Understanding the origins of Groundhog Day can bring us closer to the natural world and its cycles.
MANITOULIN ISLAND, Ont. – On Groundhog Day, conflicting reports from Shubenacadie Sam and Wiarton Willie keep people entertained, but there is more to the story than these questionable prognosticators.
Shubenacadie Sam is the first groundhog out of the gate in Canada on Feb. 2.
Streaming live to the world, Sam poked her head out of her den for a carrot at Shubenacadie Wildlife Park in Nova Scotia at 8 a.m. AST. Sam saw her shadow and quickly retreated.
If the groundhog sees its own shadow, supposedly there will be six more weeks of winter.
Next up in Canada is Wiarton Willie, also streaming live due to the pandemic.
Preceded by a piper, town criers and a parade of dignitaries in fancy dress, the mayor of Wiarton, Ont., wielding a white cane, tapped on a plexiglass box packed with straw at 8:07 a.m. EST.
With no groundhog in sight, Mayor Janice Jackson of the Town of South Bruce Peninsula leaned in, paused and then proclaimed, “Willie says it’s an early spring.”
And on the Facebook page What’s Doin on the Manitoulin, Dominic HK Beaudry, posted a photo of a fat and furry groundhog in the snow and said, “In Ojibwe our word for groundhog is kookjiish. Manitoulin’s Kaboni Kookjiish predicts an early spring.”
After the early morning flurry of news reports, the buzz of Groundhog Day dies down quickly.
On rural Manitoulin Island, where people live closer to nature, other connections can be made.
Ties to folklore and ancient religion
Ice Lake resident Kerri Latimer said we should concentrate on the ancient ties between the traditional Gaelic festival of Imbolc and Groundhog Day. Imbolc symbolizes the halfway point between the winter solstice and the spring equinox. In pagan times, it was celebrated from Feb. 1 until sundown on Feb. 2.
The History Channel connects Groundhog Day to Candlemas, a Christian holiday celebrated on Feb. 2 that celebrates the return to the light.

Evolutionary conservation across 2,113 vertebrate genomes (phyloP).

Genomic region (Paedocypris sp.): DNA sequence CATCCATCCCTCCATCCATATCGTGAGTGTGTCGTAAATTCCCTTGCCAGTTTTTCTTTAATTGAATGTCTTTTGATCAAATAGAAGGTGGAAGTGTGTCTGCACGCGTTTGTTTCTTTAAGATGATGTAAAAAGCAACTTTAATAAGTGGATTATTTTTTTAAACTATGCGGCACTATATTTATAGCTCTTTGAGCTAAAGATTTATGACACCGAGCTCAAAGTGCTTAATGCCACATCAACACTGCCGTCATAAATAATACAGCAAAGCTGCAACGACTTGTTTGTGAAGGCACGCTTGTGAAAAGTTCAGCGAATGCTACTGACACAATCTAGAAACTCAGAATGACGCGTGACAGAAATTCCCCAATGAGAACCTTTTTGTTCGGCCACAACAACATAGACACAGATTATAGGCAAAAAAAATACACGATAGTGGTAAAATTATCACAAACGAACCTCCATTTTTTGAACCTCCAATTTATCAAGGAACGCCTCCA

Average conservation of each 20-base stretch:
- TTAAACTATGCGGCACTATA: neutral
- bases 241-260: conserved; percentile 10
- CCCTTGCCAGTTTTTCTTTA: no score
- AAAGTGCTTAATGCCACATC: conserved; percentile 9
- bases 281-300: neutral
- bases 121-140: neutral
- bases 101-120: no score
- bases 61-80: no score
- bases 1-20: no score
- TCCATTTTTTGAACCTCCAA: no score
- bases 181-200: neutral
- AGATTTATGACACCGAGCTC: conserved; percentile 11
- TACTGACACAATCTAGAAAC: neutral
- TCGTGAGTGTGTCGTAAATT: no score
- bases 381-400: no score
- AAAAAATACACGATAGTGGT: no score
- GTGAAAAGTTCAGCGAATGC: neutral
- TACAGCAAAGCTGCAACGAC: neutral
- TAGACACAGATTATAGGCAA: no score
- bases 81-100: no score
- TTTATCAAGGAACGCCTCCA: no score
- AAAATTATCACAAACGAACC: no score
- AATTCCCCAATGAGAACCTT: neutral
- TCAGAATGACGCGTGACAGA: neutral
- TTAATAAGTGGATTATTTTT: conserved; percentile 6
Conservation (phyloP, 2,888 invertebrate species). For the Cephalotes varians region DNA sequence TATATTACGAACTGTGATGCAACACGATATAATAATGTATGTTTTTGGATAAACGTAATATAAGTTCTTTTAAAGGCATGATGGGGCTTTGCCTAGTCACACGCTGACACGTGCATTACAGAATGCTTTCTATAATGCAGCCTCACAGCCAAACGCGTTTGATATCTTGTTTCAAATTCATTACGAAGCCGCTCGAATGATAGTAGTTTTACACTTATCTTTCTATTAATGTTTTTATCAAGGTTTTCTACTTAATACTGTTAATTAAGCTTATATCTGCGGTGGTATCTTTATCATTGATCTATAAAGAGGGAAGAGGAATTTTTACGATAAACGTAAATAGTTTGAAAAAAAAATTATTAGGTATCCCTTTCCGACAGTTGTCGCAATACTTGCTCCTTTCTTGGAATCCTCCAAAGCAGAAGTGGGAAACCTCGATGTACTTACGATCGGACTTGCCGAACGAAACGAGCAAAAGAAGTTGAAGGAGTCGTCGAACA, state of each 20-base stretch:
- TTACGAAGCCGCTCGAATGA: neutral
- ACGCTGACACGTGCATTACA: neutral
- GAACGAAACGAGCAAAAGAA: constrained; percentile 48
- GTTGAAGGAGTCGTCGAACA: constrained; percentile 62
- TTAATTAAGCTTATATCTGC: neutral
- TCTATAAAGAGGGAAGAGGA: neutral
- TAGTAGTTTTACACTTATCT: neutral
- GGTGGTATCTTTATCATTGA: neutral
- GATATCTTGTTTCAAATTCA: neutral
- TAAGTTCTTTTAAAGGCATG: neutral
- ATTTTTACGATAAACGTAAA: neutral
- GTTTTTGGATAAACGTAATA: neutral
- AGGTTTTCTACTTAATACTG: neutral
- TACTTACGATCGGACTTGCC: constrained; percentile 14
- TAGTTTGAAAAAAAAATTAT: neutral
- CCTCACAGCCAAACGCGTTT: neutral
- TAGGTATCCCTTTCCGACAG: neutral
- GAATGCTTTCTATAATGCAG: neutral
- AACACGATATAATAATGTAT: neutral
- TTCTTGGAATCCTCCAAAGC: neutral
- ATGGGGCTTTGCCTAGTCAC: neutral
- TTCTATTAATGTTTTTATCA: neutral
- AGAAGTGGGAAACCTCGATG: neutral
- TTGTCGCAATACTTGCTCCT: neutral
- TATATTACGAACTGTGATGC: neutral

Marcel Beneteau, president of the Manitoulin Nature Club and a former professor of folklore, said the roots of Groundhog Day are in both nature and popular religious beliefs.
According to Beneteau, the nature connection with Groundhog Day comes from the belief in Europe that birds start to mate and animals come out of hibernation on Feb. 2.
Bears were also used for predictions, and in German speaking countries badgers were the chosen animal, said Beneteau.
It is believed German settlers in Pennsylvania brought the Feb. 2 custom to North America, though no one is sure why a groundhog was chosen.
From a seasonal prediction perspective, Groundhog Day is a poor fit with Canada’s long winters.
Other aspects of nature observation can be more predictive.
“There are many folk beliefs about predicting the weather,” said Beneteau. “Some are based on sound scientific principles, others not so much.”
Susan Miller, formerly of Little Current, offered up a range of nature-based weather predictions: A ring around the moon, mare’s tail clouds, and east winds all indicate rain.
Maja Mielonen of Mindemoya said that on Manitoulin in particular if the water on Lake Huron off the south shore stays open, we have a much earlier start-up for the planting season in spring.
“I think this is much more accurate than the groundhogs,” said Mielonen.